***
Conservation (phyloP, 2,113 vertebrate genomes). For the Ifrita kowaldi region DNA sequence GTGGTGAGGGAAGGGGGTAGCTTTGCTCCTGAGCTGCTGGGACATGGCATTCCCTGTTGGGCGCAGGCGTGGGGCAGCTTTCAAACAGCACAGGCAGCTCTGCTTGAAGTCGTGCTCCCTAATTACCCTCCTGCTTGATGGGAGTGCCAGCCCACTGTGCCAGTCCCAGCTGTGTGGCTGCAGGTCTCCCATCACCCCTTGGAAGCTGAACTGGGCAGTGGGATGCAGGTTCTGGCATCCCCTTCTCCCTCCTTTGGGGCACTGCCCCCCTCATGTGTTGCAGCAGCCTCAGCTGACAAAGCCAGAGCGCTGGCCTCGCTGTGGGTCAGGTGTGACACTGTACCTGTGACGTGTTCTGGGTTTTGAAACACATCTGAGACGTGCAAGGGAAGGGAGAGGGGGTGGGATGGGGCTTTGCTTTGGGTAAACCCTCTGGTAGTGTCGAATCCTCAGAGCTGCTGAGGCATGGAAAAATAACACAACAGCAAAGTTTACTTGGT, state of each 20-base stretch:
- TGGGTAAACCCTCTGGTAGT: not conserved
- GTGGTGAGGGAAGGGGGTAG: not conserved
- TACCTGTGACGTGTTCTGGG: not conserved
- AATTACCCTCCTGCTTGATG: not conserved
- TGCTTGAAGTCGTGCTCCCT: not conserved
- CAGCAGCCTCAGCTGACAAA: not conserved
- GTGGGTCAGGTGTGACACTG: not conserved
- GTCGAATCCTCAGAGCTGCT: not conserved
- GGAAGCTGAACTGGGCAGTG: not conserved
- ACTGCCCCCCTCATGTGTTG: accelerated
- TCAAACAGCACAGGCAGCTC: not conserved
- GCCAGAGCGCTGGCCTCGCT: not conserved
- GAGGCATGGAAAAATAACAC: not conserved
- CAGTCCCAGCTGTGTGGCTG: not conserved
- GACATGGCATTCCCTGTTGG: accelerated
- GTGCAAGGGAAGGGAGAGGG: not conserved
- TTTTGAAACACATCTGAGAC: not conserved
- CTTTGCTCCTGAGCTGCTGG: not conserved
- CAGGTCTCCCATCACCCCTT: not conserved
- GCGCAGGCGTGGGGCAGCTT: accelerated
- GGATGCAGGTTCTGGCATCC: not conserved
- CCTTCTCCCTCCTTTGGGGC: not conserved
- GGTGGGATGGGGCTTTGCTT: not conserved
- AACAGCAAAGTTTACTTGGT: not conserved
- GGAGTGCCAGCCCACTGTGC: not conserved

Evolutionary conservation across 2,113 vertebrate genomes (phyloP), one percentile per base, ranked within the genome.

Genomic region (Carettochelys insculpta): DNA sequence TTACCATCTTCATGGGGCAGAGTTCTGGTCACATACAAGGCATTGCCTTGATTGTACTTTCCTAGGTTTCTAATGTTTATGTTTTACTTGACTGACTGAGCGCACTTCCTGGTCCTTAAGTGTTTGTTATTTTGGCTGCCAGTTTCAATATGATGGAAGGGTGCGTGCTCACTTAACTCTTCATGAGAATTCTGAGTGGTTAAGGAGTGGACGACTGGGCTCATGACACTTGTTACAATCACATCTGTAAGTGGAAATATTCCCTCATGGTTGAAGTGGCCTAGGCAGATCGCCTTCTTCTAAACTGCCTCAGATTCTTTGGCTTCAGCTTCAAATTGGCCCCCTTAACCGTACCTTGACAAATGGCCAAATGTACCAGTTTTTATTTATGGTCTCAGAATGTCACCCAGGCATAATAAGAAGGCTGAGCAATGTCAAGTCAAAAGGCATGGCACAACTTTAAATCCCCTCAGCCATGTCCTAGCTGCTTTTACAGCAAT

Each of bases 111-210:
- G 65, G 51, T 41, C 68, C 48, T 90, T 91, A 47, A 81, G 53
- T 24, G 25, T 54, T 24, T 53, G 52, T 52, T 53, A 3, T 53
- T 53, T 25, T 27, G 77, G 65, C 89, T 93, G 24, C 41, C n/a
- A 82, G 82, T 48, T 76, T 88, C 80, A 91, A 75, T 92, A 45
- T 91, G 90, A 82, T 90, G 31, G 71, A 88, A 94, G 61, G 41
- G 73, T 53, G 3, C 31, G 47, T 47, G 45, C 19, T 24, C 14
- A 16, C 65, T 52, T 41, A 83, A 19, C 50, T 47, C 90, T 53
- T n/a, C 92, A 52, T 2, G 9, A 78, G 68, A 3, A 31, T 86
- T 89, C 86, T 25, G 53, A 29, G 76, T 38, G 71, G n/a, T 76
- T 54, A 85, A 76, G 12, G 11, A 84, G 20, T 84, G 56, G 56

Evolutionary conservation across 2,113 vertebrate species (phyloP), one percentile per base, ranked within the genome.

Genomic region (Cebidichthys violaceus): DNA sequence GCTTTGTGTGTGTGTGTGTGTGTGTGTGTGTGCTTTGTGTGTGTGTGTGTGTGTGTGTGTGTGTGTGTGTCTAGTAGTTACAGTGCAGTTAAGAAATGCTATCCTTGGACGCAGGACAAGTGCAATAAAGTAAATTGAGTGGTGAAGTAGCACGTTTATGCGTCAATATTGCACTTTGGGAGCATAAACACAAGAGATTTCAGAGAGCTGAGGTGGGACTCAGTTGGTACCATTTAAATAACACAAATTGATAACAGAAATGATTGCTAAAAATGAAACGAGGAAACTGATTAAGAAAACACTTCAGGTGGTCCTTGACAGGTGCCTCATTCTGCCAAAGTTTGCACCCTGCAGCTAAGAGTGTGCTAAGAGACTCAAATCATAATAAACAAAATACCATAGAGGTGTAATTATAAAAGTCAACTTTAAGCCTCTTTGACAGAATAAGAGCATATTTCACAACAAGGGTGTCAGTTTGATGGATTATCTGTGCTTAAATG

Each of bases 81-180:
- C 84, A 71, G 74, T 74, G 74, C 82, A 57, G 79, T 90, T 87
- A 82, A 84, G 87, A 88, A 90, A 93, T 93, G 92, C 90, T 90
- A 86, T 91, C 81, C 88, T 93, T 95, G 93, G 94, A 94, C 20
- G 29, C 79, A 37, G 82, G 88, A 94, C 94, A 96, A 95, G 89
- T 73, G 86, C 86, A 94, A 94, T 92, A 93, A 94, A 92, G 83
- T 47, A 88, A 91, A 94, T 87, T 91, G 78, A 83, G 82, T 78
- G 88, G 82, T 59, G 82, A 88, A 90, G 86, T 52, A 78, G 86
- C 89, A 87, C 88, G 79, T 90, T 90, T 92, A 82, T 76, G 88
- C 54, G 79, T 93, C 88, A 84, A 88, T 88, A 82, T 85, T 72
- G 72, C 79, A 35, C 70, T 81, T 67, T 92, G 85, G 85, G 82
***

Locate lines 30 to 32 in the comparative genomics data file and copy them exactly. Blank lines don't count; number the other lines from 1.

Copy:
- G 65, G 51, T 41, C 68, C 48, T 90, T 91, A 47, A 81, G 53
- T 24, G 25, T 54, T 24, T 53, G 52, T 52, T 53, A 3, T 53
- T 53, T 25, T 27, G 77, G 65, C 89, T 93, G 24, C 41, C n/a